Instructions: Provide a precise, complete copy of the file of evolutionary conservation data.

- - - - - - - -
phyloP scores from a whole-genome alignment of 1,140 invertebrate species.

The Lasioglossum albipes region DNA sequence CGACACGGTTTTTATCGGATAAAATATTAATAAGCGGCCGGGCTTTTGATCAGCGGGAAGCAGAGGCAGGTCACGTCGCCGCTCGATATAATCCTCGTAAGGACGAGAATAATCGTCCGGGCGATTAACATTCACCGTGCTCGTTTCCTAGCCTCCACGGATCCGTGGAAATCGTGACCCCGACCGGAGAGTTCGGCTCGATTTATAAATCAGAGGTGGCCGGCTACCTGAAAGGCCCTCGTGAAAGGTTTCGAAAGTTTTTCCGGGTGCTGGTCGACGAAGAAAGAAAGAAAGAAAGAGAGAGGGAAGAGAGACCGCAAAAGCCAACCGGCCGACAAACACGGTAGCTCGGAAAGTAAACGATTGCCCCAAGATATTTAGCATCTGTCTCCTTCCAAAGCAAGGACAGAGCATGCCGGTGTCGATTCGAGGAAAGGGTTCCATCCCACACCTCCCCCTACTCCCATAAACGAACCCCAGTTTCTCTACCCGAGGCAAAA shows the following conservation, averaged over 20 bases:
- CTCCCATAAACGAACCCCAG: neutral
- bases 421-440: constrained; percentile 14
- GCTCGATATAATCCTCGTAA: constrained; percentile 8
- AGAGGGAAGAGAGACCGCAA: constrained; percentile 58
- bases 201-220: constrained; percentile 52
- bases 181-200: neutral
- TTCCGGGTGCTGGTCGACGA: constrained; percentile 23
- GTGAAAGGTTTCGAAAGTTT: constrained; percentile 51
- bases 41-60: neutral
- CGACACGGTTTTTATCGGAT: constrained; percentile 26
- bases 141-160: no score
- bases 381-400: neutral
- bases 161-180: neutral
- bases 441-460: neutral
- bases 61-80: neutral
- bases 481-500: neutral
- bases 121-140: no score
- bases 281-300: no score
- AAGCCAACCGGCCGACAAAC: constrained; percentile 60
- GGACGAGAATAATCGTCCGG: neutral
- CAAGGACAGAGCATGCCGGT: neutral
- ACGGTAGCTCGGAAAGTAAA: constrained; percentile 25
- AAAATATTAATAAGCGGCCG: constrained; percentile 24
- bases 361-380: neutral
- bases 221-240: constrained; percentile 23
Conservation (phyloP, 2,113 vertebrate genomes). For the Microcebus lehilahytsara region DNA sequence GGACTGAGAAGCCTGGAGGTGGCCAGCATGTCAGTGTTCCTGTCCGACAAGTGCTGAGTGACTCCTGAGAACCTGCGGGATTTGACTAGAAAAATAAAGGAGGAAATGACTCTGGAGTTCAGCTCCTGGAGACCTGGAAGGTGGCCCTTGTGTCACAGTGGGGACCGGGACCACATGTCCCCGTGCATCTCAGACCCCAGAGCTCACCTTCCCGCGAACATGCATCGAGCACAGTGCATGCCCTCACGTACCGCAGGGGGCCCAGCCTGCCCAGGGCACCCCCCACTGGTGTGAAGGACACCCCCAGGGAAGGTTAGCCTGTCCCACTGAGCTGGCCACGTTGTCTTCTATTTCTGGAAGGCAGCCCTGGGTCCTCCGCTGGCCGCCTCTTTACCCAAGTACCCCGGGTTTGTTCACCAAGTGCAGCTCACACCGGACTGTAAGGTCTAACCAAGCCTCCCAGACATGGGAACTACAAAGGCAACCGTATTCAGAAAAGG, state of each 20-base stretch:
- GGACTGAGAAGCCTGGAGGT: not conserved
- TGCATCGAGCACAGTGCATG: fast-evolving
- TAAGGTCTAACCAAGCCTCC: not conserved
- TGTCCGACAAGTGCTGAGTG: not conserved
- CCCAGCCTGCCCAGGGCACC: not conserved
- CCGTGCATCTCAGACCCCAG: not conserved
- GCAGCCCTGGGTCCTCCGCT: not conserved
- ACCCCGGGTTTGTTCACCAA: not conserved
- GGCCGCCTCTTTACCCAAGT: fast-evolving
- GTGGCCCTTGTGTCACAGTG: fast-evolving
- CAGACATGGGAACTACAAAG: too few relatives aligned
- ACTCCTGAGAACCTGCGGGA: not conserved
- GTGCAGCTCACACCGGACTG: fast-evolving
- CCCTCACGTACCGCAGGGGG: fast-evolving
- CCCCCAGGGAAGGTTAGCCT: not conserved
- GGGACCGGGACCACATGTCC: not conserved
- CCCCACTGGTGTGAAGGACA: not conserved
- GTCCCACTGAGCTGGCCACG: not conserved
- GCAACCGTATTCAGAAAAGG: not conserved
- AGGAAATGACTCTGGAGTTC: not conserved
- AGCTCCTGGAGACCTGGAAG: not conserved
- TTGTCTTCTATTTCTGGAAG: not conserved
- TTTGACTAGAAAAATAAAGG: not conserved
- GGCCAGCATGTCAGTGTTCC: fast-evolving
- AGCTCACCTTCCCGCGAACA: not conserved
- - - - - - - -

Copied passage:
phyloP scores from a whole-genome alignment of 1,140 invertebrate species.

The Lasioglossum albipes region DNA sequence CGACACGGTTTTTATCGGATAAAATATTAATAAGCGGCCGGGCTTTTGATCAGCGGGAAGCAGAGGCAGGTCACGTCGCCGCTCGATATAATCCTCGTAAGGACGAGAATAATCGTCCGGGCGATTAACATTCACCGTGCTCGTTTCCTAGCCTCCACGGATCCGTGGAAATCGTGACCCCGACCGGAGAGTTCGGCTCGATTTATAAATCAGAGGTGGCCGGCTACCTGAAAGGCCCTCGTGAAAGGTTTCGAAAGTTTTTCCGGGTGCTGGTCGACGAAGAAAGAAAGAAAGAAAGAGAGAGGGAAGAGAGACCGCAAAAGCCAACCGGCCGACAAACACGGTAGCTCGGAAAGTAAACGATTGCCCCAAGATATTTAGCATCTGTCTCCTTCCAAAGCAAGGACAGAGCATGCCGGTGTCGATTCGAGGAAAGGGTTCCATCCCACACCTCCCCCTACTCCCATAAACGAACCCCAGTTTCTCTACCCGAGGCAAAA shows the following conservation, averaged over 20 bases:
- CTCCCATAAACGAACCCCAG: neutral
- bases 421-440: constrained; percentile 14
- GCTCGATATAATCCTCGTAA: constrained; percentile 8
- AGAGGGAAGAGAGACCGCAA: constrained; percentile 58
- bases 201-220: constrained; percentile 52
- bases 181-200: neutral
- TTCCGGGTGCTGGTCGACGA: constrained; percentile 23
- GTGAAAGGTTTCGAAAGTTT: constrained; percentile 51
- bases 41-60: neutral
- CGACACGGTTTTTATCGGAT: constrained; percentile 26
- bases 141-160: no score
- bases 381-400: neutral
- bases 161-180: neutral
- bases 441-460: neutral
- bases 61-80: neutral
- bases 481-500: neutral
- bases 121-140: no score
- bases 281-300: no score
- AAGCCAACCGGCCGACAAAC: constrained; percentile 60
- GGACGAGAATAATCGTCCGG: neutral
- CAAGGACAGAGCATGCCGGT: neutral
- ACGGTAGCTCGGAAAGTAAA: constrained; percentile 25
- AAAATATTAATAAGCGGCCG: constrained; percentile 24
- bases 361-380: neutral
- bases 221-240: constrained; percentile 23
Conservation (phyloP, 2,113 vertebrate genomes). For the Microcebus lehilahytsara region DNA sequence GGACTGAGAAGCCTGGAGGTGGCCAGCATGTCAGTGTTCCTGTCCGACAAGTGCTGAGTGACTCCTGAGAACCTGCGGGATTTGACTAGAAAAATAAAGGAGGAAATGACTCTGGAGTTCAGCTCCTGGAGACCTGGAAGGTGGCCCTTGTGTCACAGTGGGGACCGGGACCACATGTCCCCGTGCATCTCAGACCCCAGAGCTCACCTTCCCGCGAACATGCATCGAGCACAGTGCATGCCCTCACGTACCGCAGGGGGCCCAGCCTGCCCAGGGCACCCCCCACTGGTGTGAAGGACACCCCCAGGGAAGGTTAGCCTGTCCCACTGAGCTGGCCACGTTGTCTTCTATTTCTGGAAGGCAGCCCTGGGTCCTCCGCTGGCCGCCTCTTTACCCAAGTACCCCGGGTTTGTTCACCAAGTGCAGCTCACACCGGACTGTAAGGTCTAACCAAGCCTCCCAGACATGGGAACTACAAAGGCAACCGTATTCAGAAAAGG, state of each 20-base stretch:
- GGACTGAGAAGCCTGGAGGT: not conserved
- TGCATCGAGCACAGTGCATG: fast-evolving
- TAAGGTCTAACCAAGCCTCC: not conserved
- TGTCCGACAAGTGCTGAGTG: not conserved
- CCCAGCCTGCCCAGGGCACC: not conserved
- CCGTGCATCTCAGACCCCAG: not conserved
- GCAGCCCTGGGTCCTCCGCT: not conserved
- ACCCCGGGTTTGTTCACCAA: not conserved
- GGCCGCCTCTTTACCCAAGT: fast-evolving
- GTGGCCCTTGTGTCACAGTG: fast-evolving
- CAGACATGGGAACTACAAAG: too few relatives aligned
- ACTCCTGAGAACCTGCGGGA: not conserved
- GTGCAGCTCACACCGGACTG: fast-evolving
- CCCTCACGTACCGCAGGGGG: fast-evolving
- CCCCCAGGGAAGGTTAGCCT: not conserved
- GGGACCGGGACCACATGTCC: not conserved
- CCCCACTGGTGTGAAGGACA: not conserved
- GTCCCACTGAGCTGGCCACG: not conserved
- GCAACCGTATTCAGAAAAGG: not conserved
- AGGAAATGACTCTGGAGTTC: not conserved
- AGCTCCTGGAGACCTGGAAG: not conserved
- TTGTCTTCTATTTCTGGAAG: not conserved
- TTTGACTAGAAAAATAAAGG: not conserved
- GGCCAGCATGTCAGTGTTCC: fast-evolving
- AGCTCACCTTCCCGCGAACA: not conserved